I don't want to speak exclusively from personal experience in this post, but I do want to advance a generalization about personal experiences. Namely that you're most sensitive to what breaks the people closest to you are getting. Assumed is that privilege enjoyed by someone else will tend to be noticed by the non-privileged (and privilege enjoyed by yourself hardly noticed at all), and what's more, any small difference in status will be played up for resentment during the political season, subtly or ham-handedly, depending on who can get away with vilifying whom, because scaring up distrust of Others is both a more reliable vote-getter than crafting real policy and requires far less work. In terms of class struggle, all of us schmucks who land in between labor and manglement--uncool professionals, small business workers, shop owners, all those poor bastards in retail, probably you can call us the middle class for want of a better definition--are going to save their economic resentments for the advantages enjoyed by those most like them. Income distributions are shaped like a skewed bell curve, and since there are a lot more people on the lower end than on the upper, these small distinctions of advantage can be played up for a larger number total of votes. There are fewer people getting sensitized against the much more substantial gimmes afforded to the small class of heirs and the politically connected, and in the tally of numbers, the internecine friction is concentrated among the saps who actually work for a living. It's easier to get mad at the people you're stuffed into the kiddie pool with than it is to revolt against the ones that make the rules. It's how the democratic part of the system perpetuates itself.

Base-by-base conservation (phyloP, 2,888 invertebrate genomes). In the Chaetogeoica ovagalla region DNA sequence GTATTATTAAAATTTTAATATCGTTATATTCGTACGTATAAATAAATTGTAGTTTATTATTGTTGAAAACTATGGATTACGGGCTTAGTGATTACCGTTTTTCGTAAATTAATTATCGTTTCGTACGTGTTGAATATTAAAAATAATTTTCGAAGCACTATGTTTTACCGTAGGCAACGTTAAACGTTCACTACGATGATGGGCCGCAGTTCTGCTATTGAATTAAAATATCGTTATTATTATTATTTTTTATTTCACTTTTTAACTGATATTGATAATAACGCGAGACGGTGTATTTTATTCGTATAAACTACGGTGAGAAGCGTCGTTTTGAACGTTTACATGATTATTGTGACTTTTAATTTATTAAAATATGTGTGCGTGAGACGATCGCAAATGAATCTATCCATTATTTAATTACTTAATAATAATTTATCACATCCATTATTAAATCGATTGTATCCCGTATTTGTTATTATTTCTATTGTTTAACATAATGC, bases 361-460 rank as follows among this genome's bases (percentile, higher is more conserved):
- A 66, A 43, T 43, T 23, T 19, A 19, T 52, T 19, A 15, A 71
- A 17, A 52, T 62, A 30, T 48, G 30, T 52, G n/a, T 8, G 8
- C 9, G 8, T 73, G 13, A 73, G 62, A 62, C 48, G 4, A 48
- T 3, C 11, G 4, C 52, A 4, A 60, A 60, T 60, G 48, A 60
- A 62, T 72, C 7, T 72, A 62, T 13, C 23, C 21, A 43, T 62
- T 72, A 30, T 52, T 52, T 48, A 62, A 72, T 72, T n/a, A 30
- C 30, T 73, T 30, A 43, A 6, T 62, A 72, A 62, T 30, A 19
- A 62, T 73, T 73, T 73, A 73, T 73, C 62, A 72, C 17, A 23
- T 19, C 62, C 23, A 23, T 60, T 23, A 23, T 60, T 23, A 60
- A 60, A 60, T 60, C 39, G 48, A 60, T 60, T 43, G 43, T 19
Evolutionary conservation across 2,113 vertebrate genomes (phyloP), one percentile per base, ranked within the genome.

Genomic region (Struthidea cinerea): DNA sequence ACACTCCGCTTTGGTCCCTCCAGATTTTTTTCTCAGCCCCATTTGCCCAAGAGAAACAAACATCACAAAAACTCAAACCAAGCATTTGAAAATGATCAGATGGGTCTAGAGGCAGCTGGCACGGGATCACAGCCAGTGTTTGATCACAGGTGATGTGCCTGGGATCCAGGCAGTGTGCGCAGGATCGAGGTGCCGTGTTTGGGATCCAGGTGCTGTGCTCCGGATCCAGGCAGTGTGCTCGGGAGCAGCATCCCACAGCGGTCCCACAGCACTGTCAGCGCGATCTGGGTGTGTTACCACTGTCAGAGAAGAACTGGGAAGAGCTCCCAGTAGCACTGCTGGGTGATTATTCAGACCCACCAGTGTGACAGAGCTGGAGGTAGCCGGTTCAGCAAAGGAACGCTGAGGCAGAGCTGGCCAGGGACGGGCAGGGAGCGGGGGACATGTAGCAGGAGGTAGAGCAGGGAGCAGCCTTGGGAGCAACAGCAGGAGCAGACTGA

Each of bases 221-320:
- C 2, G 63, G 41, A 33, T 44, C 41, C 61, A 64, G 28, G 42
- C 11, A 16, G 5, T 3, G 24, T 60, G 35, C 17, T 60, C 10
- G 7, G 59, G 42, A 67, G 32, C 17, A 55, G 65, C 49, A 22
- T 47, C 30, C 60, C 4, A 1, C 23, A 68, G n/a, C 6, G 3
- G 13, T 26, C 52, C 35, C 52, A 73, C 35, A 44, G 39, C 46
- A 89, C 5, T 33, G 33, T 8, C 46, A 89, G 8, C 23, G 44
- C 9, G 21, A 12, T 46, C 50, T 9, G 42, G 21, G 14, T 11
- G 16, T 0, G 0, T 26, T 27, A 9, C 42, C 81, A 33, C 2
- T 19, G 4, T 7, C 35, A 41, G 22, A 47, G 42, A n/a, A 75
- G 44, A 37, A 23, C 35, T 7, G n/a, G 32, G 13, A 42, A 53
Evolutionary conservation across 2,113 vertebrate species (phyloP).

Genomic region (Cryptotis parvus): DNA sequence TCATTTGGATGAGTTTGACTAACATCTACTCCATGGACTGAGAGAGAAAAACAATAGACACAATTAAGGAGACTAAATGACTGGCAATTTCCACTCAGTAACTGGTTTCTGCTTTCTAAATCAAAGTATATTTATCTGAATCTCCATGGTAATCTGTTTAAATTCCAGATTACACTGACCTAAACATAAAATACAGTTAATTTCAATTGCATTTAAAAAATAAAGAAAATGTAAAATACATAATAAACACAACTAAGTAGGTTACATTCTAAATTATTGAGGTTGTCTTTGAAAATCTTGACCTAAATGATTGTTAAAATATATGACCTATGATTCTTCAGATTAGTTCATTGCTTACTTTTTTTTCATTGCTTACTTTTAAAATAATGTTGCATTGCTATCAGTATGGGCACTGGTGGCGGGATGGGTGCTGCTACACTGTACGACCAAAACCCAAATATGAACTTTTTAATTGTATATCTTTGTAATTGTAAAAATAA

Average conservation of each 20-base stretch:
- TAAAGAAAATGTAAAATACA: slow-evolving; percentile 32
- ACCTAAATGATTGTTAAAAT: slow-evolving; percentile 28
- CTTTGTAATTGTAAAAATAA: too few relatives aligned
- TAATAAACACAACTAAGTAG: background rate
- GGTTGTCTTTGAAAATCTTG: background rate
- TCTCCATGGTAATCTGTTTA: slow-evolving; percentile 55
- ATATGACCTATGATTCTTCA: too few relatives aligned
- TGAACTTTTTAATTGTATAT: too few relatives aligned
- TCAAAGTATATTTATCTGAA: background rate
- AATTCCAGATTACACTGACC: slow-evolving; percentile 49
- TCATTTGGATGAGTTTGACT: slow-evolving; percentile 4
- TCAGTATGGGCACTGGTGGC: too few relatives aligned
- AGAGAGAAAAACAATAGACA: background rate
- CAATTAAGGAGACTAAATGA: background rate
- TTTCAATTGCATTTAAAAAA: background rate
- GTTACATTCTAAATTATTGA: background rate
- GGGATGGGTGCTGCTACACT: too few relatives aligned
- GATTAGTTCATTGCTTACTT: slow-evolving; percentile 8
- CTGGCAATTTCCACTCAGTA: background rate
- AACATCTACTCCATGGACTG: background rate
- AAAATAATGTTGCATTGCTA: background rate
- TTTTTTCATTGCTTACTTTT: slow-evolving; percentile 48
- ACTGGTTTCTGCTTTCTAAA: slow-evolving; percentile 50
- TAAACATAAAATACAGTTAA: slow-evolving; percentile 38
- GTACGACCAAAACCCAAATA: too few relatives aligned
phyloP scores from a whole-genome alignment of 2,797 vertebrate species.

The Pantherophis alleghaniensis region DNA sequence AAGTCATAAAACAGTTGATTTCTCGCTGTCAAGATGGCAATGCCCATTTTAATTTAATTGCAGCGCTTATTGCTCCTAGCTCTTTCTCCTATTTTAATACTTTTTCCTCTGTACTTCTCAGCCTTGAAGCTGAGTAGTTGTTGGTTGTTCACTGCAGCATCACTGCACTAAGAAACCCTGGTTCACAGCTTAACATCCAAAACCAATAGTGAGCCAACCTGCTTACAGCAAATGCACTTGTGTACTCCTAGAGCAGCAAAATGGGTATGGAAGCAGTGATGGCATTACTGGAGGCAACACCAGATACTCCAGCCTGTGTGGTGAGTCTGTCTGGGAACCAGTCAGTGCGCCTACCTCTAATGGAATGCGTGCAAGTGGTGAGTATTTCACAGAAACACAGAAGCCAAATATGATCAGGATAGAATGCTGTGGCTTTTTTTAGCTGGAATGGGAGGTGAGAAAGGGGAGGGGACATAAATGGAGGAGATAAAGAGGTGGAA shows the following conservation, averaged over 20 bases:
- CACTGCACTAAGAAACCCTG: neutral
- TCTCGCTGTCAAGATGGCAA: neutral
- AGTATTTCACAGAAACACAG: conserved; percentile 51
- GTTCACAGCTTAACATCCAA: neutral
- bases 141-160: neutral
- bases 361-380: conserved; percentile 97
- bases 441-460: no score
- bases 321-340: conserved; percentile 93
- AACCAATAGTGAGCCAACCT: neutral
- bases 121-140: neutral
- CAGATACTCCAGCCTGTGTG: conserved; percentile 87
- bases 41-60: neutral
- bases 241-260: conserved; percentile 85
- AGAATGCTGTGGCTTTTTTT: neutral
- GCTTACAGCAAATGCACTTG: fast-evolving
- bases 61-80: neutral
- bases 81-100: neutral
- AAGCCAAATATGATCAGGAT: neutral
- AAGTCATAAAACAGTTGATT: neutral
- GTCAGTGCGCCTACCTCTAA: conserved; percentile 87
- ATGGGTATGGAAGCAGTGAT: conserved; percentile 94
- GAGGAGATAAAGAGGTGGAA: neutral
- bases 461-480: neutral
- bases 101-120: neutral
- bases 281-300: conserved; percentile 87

When a narrow group of beneficiaries start making the rules for everyone, the results are predictable. I claim suspicion about the effectiveness of those dinosaur unions, but I'm certainly no fan of the Man, and outside of the old industries, I can't detect too much influence of organized labor these days. It's worth remembering that the nineteenth century labor movement rallied against real abuses by business and government, and gradually secured real gains. When I read about Wal-Mart's modern attempts to crush the organization of their abused labor force, I don't side with the company. And when I read about (and experience) wage stagnation while high-level executive pay skyrockets, I think with naïve fondness about the power of the unruly mob.

Are union bosses corrupt? Of course they are: the organization of power is such that it moves to promote the group in charge, but this isn't unique to labor, and our governors or our captains of industry have had the upper hand lately (and through most of history). So here's for labor in 2008, at least until it gets crooked, in which case fuck 'em. Whether the inevitable corruption of any organization is a function of scale, longevity, or just success is something I have mixed feelings about, but I'll save that redundant chunk of drear for another day. In the meantime, in honor of the most un-capitalist of American holidays, I'm going to fantasize that a more adversarial balance of domestic powers would somehow result in a greater fairness for the workers.